DCC Forum reveals tipping culture of UK holidaymakers

Study shows one in ten don’t tip at all

DCC Forum - Tipping behaviour

DCC Forum has revealed that a significant number of UK holidaymakers are wary of tipping on holiday as a result of money concerns.

According to the new research in partnership with Censuswide, many admitted they will avoid a destination with a prevalent tipping culture to sidestep unnecessary confusion.

The research of 500 British holidaymakers revealed that nearly half (48%) of UK holidaymakers only tip so they don’t cause offence, while as many as one in ten don’t tip at all to save on money.

Furthermore, 58% admitted they wouldn’t research the local tipping culture before embarking on their trip. Meanwhile, just over half (51%) of British holidaymakers revealed that they tip in the same way as they do at home, irrespective of the cultural customs of that particular country.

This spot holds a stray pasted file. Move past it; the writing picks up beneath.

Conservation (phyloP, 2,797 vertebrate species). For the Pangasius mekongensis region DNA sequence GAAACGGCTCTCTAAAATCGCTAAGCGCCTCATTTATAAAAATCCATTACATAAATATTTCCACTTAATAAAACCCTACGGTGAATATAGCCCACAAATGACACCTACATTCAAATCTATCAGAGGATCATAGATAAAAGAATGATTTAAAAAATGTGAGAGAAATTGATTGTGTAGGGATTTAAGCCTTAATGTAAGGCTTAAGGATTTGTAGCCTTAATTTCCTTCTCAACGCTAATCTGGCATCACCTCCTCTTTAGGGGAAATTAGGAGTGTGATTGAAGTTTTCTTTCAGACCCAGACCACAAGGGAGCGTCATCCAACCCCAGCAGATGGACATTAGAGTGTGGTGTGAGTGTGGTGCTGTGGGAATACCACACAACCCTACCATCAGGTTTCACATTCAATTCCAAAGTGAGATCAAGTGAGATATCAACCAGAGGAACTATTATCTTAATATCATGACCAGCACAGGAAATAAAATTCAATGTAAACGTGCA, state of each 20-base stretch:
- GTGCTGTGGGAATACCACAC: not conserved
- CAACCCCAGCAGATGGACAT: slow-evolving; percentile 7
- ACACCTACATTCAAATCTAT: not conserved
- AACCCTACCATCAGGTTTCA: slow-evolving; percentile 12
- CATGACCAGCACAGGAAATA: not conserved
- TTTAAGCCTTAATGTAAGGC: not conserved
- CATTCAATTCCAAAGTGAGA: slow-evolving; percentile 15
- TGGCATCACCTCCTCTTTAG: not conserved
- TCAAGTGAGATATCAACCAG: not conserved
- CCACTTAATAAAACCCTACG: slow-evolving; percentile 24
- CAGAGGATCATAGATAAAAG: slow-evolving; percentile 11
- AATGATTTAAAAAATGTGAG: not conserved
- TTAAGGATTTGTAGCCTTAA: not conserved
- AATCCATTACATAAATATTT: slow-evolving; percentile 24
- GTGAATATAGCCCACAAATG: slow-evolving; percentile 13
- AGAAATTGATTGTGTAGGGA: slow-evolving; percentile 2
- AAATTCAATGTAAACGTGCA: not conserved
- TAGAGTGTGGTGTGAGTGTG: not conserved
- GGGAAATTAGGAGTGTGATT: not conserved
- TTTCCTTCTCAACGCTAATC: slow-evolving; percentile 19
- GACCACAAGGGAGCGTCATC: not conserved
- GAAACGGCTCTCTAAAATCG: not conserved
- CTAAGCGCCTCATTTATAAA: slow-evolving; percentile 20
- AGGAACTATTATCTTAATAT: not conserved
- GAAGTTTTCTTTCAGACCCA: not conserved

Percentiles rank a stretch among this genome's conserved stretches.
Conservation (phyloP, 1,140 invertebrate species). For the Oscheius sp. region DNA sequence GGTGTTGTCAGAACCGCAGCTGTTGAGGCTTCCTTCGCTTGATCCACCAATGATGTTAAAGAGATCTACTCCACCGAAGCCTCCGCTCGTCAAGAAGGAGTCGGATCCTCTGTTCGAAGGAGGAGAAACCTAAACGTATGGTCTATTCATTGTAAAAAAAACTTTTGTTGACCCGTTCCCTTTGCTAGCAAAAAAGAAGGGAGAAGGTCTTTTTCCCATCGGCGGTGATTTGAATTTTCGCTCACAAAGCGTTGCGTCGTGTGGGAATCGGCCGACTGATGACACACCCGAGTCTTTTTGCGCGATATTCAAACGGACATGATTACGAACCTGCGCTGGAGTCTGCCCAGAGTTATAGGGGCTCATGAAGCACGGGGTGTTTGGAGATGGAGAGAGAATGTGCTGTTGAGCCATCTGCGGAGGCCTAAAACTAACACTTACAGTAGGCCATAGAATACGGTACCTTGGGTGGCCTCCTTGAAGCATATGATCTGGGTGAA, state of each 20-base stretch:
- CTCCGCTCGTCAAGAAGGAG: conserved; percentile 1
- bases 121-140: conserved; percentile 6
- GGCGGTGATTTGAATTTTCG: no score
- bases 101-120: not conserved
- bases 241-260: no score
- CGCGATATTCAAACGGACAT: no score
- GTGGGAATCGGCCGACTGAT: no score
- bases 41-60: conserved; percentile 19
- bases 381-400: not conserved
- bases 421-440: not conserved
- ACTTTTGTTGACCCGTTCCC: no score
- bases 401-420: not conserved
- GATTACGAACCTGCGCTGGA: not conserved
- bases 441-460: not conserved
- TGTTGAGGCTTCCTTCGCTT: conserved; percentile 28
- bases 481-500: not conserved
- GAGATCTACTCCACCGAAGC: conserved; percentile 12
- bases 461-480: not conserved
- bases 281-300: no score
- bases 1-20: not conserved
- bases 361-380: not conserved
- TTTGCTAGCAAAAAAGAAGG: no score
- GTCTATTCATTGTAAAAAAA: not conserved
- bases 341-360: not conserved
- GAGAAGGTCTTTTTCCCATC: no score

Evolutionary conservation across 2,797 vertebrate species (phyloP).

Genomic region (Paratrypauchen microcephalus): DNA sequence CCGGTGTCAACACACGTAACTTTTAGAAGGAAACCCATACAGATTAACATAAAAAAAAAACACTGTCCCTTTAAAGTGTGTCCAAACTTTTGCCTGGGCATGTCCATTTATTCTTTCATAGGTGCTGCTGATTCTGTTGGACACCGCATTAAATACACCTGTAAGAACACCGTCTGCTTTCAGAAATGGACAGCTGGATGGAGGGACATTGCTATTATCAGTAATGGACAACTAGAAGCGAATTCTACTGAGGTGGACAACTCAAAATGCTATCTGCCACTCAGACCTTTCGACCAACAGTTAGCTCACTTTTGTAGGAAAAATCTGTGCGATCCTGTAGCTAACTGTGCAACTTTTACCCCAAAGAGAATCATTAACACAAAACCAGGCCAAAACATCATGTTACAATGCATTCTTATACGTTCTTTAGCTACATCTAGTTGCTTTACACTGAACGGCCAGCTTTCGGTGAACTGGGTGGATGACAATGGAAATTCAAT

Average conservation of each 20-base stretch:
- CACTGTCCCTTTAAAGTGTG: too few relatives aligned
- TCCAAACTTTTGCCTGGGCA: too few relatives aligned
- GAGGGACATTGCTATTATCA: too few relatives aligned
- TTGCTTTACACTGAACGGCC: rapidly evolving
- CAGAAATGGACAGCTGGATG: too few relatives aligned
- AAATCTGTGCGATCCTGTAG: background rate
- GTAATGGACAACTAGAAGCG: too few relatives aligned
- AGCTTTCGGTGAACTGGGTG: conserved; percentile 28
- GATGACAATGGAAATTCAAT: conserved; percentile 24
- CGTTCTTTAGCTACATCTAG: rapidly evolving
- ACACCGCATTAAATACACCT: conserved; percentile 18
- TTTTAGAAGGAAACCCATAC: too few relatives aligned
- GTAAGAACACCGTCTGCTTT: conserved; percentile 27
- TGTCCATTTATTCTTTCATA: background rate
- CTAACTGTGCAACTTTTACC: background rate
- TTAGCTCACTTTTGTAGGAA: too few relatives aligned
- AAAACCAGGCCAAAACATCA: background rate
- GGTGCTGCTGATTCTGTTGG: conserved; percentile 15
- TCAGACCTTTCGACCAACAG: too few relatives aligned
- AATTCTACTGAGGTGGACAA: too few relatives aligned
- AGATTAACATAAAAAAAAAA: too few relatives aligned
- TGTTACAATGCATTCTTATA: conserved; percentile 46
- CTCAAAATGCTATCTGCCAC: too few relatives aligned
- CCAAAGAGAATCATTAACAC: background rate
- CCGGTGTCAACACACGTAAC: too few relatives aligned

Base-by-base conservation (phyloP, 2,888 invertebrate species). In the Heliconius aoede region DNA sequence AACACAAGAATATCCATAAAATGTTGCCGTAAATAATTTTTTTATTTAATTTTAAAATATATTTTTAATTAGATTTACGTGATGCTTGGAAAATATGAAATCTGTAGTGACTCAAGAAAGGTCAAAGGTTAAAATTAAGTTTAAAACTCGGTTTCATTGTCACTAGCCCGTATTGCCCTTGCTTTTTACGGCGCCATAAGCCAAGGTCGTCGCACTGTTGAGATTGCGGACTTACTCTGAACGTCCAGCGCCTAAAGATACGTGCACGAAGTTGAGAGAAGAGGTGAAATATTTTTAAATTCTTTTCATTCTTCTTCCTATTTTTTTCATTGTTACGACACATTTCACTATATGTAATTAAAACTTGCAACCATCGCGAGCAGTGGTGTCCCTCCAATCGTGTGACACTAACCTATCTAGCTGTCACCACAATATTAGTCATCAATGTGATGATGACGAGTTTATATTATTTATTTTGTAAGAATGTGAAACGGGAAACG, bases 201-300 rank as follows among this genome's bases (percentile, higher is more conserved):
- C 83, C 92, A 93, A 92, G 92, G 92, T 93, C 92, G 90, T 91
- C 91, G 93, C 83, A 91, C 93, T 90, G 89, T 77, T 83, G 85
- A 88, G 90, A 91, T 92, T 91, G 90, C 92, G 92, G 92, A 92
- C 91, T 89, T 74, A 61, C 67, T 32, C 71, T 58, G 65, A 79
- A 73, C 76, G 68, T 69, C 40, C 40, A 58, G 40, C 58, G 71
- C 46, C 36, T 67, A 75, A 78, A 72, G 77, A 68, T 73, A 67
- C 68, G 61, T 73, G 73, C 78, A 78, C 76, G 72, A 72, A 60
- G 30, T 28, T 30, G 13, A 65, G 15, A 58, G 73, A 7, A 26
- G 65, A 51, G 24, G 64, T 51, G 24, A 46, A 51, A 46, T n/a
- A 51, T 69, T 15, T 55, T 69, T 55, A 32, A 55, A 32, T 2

“The value of doing research beforehand is priceless”

Gino Ravaioli, chairman of the DCC Forum, commented: “Evidently, holidaymakers are anxious when it comes to tipping abroad and some are keen to avoid the issue altogether.

“While it can seem confusing to apply another country’s customs, the value of doing research beforehand is priceless. To avoid unnecessary confusion or embarrassment, holidaymakers should take positive steps to understand their payment options abroad, something that will improve their purchasing experience while away.”

DCC Forum - Credit card payments

In line with the vast increase in card transactions globally, nearly half of those polled (49%) said they are tending to tip less during their holidays because they are using credit and debit cards more. Similarly, over a third (37%) of UK holidaymakers don’t tip on an all-inclusive holiday.

The DCC Forum is an international body that advocates for the best practice of Dynamic Currency Conversion (DCC) — the service whereby credit and debit card holders, when transacting abroad or not in their home currency, have the choice to have the total cost of the transaction converted to their home currency.

You might also like

Comments are closed.